John Galliano X Maison Margiela

by Felicia Scicluna

Renzo Russo’s effort in putting Margiela on the fashion map is really quite admirable. Two years after the collaboration with H&M, Only The Brave (the fashion conglomerate that owns Margiela) selected John Galliano as the creative director for the house. Of course, the fashion press was relieved to hear that the so called king of fashion was back at work, yet again it was followed by uncertainty and confusion. How can a brand that is known for minimalism and ambiguity take John Galliano as its creative director, a man known for spectacular runway shows and flamboyant designs? The pairing seemed odd, very odd indeed. Is this just a marriage of convenience for two design giants and can Galliano manage to bring new life into an already successful brand without overpowering?

The Galliano-Margiela contingencies, both known for bucking convention, decided to defy norms and show the much anticipated artisanal couture collection in London. Twenty-four looks were presented in a brand new office block in Victoria to 180 guests. The mood was somewhat clinical and corporate, very different from what we are used to see in Galliano.

The collection was a safe mixture of Galliano extravagance with Margiela codes. As much as these two seem a dysfunctional pairing, some of the principles seemed to overlap. Galliano’s use of part-finished dresses, toiles and the idea of the work in process (which opened his couture collection for Dior A/W 2005) and Margiela’s stockman waistcoats, seem to be referenced in the opening look of the show. The whole idea of the process of haute couture is clearly seen throughout the collection, especially during the finale when 24 black and white toiles emerged from the other side of the runway.

Feelings about this collection are still a bit muddled. Some love it, while others feel disappointed. Some even called it just a pastiche of the old Galliano trademarks on the Margiela codes. This can all boil down to how you look at it. After 22 years designing at his own brand and 15 designing at Dior simultaneously, we seem to have acquired Dior-tinted glasses which shape our judgement and opinions of this Margiela collection. When for nearly two decades you have a designer who was so ingrained in such a big brand like Dior, it is difficult to separate the designer from the mother brand. This is especially true when his designs for Dior couture were an embodiment of over-the-top extravagance, flamboyance and have been staged in some of the biggest and most important venues in Paris; a far cry from last week’s show.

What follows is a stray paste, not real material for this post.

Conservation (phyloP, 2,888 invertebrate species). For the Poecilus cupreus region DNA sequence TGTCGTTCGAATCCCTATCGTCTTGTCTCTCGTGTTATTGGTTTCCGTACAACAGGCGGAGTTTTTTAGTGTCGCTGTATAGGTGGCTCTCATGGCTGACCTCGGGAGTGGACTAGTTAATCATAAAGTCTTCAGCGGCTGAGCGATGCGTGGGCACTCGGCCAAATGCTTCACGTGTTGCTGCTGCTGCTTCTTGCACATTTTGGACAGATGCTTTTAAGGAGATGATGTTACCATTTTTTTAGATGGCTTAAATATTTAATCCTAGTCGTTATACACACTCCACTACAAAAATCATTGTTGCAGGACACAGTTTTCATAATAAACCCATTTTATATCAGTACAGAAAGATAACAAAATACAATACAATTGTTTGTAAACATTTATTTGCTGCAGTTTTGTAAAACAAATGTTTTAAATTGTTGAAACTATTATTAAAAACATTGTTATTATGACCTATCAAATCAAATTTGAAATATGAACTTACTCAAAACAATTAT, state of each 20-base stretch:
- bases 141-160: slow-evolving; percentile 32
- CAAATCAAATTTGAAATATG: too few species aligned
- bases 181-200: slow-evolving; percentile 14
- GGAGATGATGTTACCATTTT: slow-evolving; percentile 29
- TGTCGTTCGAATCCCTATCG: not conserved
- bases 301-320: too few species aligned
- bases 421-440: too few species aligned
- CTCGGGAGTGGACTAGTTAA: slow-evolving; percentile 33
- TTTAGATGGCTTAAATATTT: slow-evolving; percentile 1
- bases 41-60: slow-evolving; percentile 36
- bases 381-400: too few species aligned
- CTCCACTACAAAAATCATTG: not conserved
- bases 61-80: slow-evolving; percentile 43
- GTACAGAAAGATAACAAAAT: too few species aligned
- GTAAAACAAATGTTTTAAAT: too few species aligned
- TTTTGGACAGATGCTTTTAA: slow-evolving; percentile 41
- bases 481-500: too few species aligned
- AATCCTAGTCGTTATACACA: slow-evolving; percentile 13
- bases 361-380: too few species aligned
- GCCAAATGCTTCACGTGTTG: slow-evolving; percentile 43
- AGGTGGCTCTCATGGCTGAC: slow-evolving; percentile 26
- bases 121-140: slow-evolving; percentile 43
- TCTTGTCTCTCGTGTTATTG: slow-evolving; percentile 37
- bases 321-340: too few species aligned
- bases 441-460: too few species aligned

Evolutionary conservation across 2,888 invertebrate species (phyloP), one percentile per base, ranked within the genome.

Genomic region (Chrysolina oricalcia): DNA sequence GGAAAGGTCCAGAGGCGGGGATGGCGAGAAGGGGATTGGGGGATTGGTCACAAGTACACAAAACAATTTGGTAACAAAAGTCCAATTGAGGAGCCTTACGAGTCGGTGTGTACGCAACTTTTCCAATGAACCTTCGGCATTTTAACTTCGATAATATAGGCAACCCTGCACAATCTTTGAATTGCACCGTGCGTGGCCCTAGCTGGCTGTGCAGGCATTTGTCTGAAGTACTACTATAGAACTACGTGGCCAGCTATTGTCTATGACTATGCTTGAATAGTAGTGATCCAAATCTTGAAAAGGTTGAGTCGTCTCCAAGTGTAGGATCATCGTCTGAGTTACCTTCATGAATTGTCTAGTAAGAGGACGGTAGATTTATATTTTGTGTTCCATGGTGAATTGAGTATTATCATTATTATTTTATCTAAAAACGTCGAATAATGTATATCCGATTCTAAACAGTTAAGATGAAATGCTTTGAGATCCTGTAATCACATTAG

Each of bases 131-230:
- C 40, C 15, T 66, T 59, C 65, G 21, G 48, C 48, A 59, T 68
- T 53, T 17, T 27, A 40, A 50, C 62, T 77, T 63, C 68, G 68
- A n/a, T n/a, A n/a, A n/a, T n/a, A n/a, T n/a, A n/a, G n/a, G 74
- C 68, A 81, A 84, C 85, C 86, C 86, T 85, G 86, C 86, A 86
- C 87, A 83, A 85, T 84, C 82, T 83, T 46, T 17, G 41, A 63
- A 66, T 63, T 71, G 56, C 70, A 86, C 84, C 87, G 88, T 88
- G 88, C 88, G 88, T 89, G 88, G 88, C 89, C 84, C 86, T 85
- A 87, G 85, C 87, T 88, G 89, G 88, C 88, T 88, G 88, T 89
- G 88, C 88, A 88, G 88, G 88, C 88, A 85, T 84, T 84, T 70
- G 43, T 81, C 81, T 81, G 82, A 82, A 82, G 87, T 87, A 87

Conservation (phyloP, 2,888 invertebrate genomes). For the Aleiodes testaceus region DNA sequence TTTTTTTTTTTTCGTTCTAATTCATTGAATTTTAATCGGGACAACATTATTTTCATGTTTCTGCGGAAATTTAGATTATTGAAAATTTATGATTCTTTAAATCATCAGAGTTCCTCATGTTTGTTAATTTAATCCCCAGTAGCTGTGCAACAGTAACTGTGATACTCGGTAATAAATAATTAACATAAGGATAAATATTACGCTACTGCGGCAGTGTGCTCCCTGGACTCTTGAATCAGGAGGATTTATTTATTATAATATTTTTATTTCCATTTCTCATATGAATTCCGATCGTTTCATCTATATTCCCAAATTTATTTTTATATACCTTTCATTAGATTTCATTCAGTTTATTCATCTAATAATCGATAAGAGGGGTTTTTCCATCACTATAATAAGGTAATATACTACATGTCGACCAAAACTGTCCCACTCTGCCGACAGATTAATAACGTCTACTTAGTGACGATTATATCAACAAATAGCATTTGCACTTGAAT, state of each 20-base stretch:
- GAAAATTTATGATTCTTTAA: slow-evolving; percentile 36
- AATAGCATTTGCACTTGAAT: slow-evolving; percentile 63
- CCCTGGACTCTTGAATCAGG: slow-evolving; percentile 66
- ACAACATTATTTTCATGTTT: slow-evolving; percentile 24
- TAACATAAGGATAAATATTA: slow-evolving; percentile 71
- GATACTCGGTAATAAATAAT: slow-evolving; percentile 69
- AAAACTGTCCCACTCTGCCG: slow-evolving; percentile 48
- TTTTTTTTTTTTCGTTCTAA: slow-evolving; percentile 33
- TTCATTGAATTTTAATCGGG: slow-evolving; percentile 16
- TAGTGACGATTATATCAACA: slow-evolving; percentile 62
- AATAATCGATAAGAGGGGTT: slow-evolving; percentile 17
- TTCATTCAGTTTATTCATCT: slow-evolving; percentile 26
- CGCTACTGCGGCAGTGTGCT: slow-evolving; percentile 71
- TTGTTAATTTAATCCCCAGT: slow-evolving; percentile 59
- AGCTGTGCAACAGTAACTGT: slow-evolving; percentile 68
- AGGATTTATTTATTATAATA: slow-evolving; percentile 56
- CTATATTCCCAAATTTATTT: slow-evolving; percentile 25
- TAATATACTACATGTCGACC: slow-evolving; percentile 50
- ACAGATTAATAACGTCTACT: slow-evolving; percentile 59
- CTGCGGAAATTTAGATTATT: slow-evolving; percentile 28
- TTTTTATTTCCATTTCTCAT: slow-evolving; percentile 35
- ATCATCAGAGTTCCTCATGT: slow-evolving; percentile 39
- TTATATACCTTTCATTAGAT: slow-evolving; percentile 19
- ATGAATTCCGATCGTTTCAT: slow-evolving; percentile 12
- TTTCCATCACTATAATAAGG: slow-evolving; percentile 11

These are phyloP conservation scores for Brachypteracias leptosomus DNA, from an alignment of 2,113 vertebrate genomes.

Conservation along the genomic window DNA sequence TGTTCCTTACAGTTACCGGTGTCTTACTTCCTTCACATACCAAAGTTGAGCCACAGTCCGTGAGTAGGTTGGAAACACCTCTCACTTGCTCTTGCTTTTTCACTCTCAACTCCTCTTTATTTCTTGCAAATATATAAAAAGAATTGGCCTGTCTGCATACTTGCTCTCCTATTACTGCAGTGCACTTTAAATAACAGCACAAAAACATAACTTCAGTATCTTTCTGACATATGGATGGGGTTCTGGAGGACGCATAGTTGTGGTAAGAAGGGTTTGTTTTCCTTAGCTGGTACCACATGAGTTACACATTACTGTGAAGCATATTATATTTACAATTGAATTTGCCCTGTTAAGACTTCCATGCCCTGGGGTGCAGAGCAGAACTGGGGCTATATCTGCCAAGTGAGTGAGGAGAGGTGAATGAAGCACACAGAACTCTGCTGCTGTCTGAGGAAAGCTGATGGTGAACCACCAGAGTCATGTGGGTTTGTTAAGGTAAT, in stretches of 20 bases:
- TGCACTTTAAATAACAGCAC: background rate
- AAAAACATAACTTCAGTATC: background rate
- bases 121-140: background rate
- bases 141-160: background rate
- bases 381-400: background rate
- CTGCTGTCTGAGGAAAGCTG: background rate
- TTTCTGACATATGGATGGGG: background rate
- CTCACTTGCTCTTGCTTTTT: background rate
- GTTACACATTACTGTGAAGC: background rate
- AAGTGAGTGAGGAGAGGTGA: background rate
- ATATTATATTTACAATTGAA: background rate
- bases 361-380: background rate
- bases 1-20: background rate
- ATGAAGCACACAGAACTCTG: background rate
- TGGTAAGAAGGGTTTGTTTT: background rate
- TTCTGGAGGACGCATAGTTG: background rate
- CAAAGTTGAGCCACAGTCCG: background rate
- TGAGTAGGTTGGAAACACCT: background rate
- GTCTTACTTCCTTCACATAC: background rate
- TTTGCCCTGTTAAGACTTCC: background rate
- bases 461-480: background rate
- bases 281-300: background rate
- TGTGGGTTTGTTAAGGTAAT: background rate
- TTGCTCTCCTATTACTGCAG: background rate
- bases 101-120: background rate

Contrary to what we are used to, Galliano emerged at the end of the collection in a white lab coat, signature to the Margiela staff. This was hailed as a very wise move for Galliano as we are used to him emerging at the end of the collection in a show stopping outfit tied into the collection itself. Following his dismissal from Dior and his own brand due to his anti-Semitic remarks, Galliano was interviewed by Charlie Rose who showed him a montage of his own bows at the end of Dior fashion shows. Galliano remarked how he saw joy yet trouble in that montage and followed with describing the pressure that he felt while designing for both brands. Perhaps the adoption of the Margiela ‘uniform’ is a way for him to be more removed from the industry and avoid the spotlight which infamously offered him joy, yet also, trouble.

What these bows also represented was the conclusion to the story that he presented on the runway through the clothes. This narrative, so distinctive a trademark for Galliano, is ironically and cruelly what many have criticised Margiela for, as it failed to deliver in continuity. But then again, this takes time to develop. Galliano has much to contend with, including finding his place within the brand and readjusting himself to the present fashion climate which has changed distinctively since he stopped designing.

After all the controversy and speculations, Margiela might be the perfect brand for Galliano. It can offer him a place to explore his ideas within the confinement of Margiela but without the craziness and the stress of two huge brands. Maybe some anonymity and pairing down is what Galliano needs in order to really re-establish himself in the industry. I believe that this collection was the first step to what will be a very interesting era in fashion.


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